Evaluation of critical congenital heart defects screening using pulse oximetry in the neonatal intensive care unit

K. Van Naarden Braun, R. Grazel, R. Koppel, S. Lakshminrusimha, J. Lohr, P. Kumar, B. Govindaswami, M. Giuliano, M. Cohen, N. Spillane, P. Jegatheesan, D. McClure, D. Hassinger, O. Fofah, S. Chandra, D. Allen, R. Axelrod, J. Blau, S. Hudome, E. AssingL. F. Garg

Research output: Contribution to journalArticlepeer-review

3 Scopus citations


Objective:To evaluate the implementation of early screening for critical congenital heart defects (CCHDs) in the neonatal intensive care unit (NICU) and potential exclusion of sub-populations from universal screening.Study Design:Prospective evaluation of CCHD screening at multiple time intervals was conducted in 21 NICUs across five states (n=4556 infants).Results:Of the 4120 infants with complete screens, 92% did not have prenatal CHD diagnosis or echocardiography before screening, 72% were not receiving oxygen at 24 to 48 h and 56% were born ≥2500 g. Thirty-seven infants failed screening (0.9%); none with an unsuspected CCHD. False positive rates were low for infants not receiving oxygen (0.5%) and those screened after weaning (0.6%), yet higher among infants born at <28 weeks (3.8%). Unnecessary echocardiograms were minimal (0.2%).Conclusion:Given the majority of NICU infants were ≥2500 g, not on oxygen and not preidentified for CCHD, systematic screening at 24 to 48 h may be of benefit for early detection of CCHD with minimal burden.

Original languageEnglish (US)
Pages (from-to)1117-1123
Number of pages7
JournalJournal of Perinatology
Issue number10
StatePublished - Oct 1 2017

Bibliographical note

Funding Information:
This project was partially supported by the Health Resources and Services Administration (HRSA) of the US Department of Health and Human Services (HHS) under Grant Number H46MC24059, Genetic Services Project (CCHD Screening). The content and conclusions are those of the authors and should not be construed as the official position or policy of, nor should any endorsements be inferred by HRSA, HHS or the US Government. We acknowledge the efforts from all participating centers to implement the evaluation as well as collect and enter data. Thanks to the key contributors and staffs from the following NICUs: Naheed Abedin, Capital Health Medical Center-Hopewell; Patricia Benedetto, Mary Keller-Olsen, Children’s Hospital of NJ at Newark Beth Israel Medical Center; Mayuri Shah, Krystyna Toczylowski, Hackensack Medical Center; Michael Carter, Jersey Shore Medical Center; Stephanie Salerno, Laura Padvarietis, Long Island Jewish (LIJ) Cohen Children’s Medical Center; Patricia Quinn, LIJ Lenox Hill; Jennifer Ruggiano, LIJ North Shore; John Ladino, Megan Shea, Morristown Medical Center; Bonnie Adler, Lisa D’Amico, Monmouth Medical Center; Laura Wenzel, Northwell Staten Island University Hospital, St Joseph’s Healthcare System; Pansy Haynes-Mayfield, Debbie Bowman, Sunita Shah, Edith Legaspi, Saint Peter’s University Hospital; Angela Huang, Wei-Fen Den, Santa Clara Valley Medical Center; Nithi Fernandes, Mike Sacilowski, University of Buffalo Medical Center; Kelsey Balcer, University of Illinois Medical Center; Debra Brendel, University of Medicine and Dentistry of NJ; Bev Rose, Melissa Engel, University of Minnesota Masonic Children’s Hospital (UMMCH); Juanita Royle, Fairview Ridges Hospital; Juanita Royle, Nanette Nys, Fairview Southdale Hospital; Katie Pfister, Maple Grove Hospital; Mary Pat Osborne, North Memorial Medical Center; Thomas George, NICU UMMCH, Fairview Ridges/Southdale Hospitals. We thank the NJ NICU Collaborative for their support of this project. We thank Emily Carey PerezdeAlejo, Office of Continuing Professional Education, Rutgers, The State University of New Jersey, for assistance with development of the data instrument and technical support throughout the project. We also show our gratitude to Fran Gallagher, Harriett Lazarus, and Lindsay Caporrino, NJ Chapter, American Academy of Pediatrics, and Mary Knapp, Marilyn Gorney-Daley, and Joy Rende, Early Identification and Monitoring Program, Special Child Health and Early Intervention Services, Division of Family Health Services, NJ Department of Health, for support of this evaluation.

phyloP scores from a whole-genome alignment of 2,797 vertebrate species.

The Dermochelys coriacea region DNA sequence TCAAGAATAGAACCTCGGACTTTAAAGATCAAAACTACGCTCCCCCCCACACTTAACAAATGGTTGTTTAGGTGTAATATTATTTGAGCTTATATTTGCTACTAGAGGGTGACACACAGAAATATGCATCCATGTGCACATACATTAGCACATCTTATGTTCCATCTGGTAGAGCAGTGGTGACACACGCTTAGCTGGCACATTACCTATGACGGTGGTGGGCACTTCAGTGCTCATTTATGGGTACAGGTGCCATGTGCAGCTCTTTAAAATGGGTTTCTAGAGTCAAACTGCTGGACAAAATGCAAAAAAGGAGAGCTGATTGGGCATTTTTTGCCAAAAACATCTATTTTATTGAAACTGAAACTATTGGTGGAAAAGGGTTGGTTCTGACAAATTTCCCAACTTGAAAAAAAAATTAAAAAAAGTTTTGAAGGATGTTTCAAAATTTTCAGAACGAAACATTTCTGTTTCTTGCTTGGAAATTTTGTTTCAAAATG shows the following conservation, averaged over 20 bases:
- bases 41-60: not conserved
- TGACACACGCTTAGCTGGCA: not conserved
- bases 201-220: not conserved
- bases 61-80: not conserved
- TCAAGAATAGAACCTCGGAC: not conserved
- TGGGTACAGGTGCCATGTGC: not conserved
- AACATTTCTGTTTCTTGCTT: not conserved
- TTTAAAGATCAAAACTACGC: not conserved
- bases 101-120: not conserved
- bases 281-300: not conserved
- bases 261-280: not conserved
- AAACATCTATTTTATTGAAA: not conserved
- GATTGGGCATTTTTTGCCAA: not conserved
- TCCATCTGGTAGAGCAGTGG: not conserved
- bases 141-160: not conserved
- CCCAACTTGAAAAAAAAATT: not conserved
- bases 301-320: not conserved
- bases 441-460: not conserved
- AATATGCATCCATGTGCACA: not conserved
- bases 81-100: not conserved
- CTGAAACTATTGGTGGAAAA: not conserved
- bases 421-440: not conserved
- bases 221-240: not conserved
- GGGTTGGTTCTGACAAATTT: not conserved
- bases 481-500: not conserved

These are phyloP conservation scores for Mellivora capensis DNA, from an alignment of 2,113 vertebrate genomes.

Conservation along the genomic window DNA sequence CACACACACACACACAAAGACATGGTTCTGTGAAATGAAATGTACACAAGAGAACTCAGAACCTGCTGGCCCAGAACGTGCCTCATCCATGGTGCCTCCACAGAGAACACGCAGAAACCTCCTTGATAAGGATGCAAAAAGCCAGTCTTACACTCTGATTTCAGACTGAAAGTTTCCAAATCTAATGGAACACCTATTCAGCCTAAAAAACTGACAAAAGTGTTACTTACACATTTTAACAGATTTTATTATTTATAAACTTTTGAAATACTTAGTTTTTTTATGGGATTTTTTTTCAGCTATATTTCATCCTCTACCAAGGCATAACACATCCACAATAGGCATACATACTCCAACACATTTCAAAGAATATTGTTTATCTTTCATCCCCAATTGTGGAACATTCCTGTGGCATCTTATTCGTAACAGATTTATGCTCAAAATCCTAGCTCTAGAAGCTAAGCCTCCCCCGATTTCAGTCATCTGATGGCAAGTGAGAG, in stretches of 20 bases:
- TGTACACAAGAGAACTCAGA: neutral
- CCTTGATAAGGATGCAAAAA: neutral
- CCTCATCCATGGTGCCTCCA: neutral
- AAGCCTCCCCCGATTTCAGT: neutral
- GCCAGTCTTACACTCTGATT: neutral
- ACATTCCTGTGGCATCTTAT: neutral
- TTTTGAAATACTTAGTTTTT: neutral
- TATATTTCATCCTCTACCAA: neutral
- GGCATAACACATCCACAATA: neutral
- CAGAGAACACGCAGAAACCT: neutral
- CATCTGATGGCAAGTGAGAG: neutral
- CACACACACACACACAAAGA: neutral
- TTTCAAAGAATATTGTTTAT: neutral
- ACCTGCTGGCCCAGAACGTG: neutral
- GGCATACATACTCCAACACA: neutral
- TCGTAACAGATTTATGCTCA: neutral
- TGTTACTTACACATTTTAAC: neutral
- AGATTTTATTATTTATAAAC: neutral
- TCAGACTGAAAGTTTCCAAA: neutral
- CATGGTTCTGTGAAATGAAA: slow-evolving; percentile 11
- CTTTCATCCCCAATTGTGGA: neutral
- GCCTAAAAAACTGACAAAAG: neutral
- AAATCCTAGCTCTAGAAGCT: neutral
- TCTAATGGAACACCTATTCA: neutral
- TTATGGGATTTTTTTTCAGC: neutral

Fingerprint Dive into the research topics of 'Evaluation of critical congenital heart defects screening using pulse oximetry in the neonatal intensive care unit'. Together they form a unique fingerprint.

Cite this